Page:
First description of non-motile Yersinia ruckeri serovar I strains causing disease in rainbow trout, Oncorhynchus mykiss (Walbaum), cultured in Spain

JOURNAL OF FISH DISEASES, Issue 6 2006
B Fouz
Abstract Yersinia ruckeri, the causal agent of enteric redmouth (ERM) disease, was isolated from epizootics that occurred in different Spanish rainbow trout, Oncorhynchus mykiss (Walbaum), farms in which vaccination against ERM had been performed. In all episodes, the most pronounced clinical signs exhibited by affected fish were severe haemorrhages in the mouth, eyes and around the vent. The isolates were identified as Y. ruckeri serovar I by 16S rRNA sequencing together with serological tests. They lacked motility and lipase activity and thus belonged to biotype 2, and were highly virulent for juvenile rainbow trout, both by intraperitoneal injection (from 3.1 × 102 to 6.3 × 103 cfu per fish) and bath challenge (5.1,7.3 × 106 cfu mL,1). This is the first description of Y. ruckeri serovar I biotype 2 causing disease in cultured trout in Spain vaccinated with commercial ERM vaccines. The occurrence of this emergent pathogen in Spanish continental aquaculture from its first isolation in 2001 to date is also documented. [source]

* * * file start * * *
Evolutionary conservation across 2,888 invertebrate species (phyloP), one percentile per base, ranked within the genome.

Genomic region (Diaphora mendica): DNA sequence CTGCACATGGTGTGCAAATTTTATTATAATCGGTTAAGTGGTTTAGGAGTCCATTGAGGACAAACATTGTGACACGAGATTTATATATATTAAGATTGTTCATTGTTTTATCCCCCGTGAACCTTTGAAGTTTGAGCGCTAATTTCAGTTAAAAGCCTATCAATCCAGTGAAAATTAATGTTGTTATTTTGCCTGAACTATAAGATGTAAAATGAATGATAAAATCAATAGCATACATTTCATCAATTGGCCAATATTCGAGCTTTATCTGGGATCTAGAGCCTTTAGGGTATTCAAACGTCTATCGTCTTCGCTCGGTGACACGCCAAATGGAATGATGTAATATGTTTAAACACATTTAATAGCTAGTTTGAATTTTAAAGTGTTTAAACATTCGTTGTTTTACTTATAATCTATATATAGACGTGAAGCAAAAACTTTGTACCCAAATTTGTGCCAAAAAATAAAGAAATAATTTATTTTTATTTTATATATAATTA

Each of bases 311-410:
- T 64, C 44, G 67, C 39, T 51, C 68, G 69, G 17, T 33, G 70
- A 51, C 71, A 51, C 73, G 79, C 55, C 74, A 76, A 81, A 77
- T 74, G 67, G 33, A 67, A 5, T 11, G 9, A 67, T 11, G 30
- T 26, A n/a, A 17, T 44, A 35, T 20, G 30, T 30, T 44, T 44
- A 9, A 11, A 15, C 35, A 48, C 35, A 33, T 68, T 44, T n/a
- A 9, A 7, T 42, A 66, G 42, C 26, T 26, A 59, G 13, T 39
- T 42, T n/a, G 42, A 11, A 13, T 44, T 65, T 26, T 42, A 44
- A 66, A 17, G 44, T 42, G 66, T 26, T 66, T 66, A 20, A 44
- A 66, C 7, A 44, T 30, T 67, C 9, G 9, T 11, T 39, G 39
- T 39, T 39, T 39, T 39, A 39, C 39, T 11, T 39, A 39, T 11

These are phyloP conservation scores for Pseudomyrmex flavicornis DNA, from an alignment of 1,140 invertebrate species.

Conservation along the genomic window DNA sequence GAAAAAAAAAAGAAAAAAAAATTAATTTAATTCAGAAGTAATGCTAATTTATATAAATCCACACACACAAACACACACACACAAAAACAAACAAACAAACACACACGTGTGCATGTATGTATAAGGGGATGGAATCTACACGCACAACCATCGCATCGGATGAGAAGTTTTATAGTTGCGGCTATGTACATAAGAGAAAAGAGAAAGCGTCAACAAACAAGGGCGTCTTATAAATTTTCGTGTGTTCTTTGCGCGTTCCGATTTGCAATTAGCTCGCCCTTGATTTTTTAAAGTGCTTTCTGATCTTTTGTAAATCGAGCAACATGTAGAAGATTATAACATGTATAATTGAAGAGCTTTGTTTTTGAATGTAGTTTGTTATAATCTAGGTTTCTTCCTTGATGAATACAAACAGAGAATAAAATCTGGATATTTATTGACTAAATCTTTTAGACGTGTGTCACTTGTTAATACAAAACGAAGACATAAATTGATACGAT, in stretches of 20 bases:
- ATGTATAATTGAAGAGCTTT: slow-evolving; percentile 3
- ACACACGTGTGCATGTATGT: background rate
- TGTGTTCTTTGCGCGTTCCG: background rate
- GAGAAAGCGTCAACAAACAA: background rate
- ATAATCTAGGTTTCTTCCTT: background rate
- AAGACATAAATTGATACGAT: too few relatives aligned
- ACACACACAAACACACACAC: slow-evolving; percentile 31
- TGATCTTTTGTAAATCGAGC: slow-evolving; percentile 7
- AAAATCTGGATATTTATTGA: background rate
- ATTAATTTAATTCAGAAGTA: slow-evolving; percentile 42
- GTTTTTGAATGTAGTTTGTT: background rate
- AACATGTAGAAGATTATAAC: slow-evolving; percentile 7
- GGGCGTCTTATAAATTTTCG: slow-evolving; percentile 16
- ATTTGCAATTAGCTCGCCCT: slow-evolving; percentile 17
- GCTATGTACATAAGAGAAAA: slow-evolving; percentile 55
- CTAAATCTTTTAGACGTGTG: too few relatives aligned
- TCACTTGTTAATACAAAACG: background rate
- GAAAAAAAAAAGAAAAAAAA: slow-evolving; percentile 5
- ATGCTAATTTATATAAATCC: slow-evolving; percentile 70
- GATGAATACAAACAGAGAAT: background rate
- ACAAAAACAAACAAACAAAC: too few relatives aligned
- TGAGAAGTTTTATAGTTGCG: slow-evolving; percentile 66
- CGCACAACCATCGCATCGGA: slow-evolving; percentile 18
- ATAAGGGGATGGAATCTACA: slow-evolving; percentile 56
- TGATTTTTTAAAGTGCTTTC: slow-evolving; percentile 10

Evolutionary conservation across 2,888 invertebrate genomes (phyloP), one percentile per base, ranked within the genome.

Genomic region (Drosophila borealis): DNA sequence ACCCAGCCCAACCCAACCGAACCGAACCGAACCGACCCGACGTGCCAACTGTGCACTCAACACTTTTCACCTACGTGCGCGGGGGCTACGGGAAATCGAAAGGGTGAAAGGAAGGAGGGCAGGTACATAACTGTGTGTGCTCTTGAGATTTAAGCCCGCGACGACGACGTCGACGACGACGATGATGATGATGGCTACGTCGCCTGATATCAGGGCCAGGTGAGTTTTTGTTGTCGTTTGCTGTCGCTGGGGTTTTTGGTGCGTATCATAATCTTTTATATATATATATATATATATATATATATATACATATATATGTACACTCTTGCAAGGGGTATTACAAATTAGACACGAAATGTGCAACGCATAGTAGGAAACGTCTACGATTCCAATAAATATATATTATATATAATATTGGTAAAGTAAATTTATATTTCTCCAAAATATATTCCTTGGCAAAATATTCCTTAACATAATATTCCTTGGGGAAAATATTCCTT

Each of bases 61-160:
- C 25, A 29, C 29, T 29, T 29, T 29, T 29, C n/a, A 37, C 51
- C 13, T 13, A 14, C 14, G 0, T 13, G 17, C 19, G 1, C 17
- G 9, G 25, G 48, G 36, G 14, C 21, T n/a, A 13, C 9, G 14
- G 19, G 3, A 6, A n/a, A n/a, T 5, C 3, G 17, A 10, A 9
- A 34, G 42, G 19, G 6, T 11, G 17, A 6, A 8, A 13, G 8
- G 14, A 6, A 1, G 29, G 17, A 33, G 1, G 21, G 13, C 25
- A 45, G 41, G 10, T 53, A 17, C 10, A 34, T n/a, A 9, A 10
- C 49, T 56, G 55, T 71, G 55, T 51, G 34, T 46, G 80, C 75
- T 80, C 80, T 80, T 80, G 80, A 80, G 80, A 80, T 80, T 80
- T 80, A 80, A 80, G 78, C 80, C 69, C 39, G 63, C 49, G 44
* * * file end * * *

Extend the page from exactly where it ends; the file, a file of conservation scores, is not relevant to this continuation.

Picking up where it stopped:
Dose-dependent influences of dietary ,-1,3-glucan on innate immunity and disease resistance of hybrid striped bass Morone chrysops×Morone saxatilis

AQUACULTURE RESEARCH, Issue 14 2009
Peng Li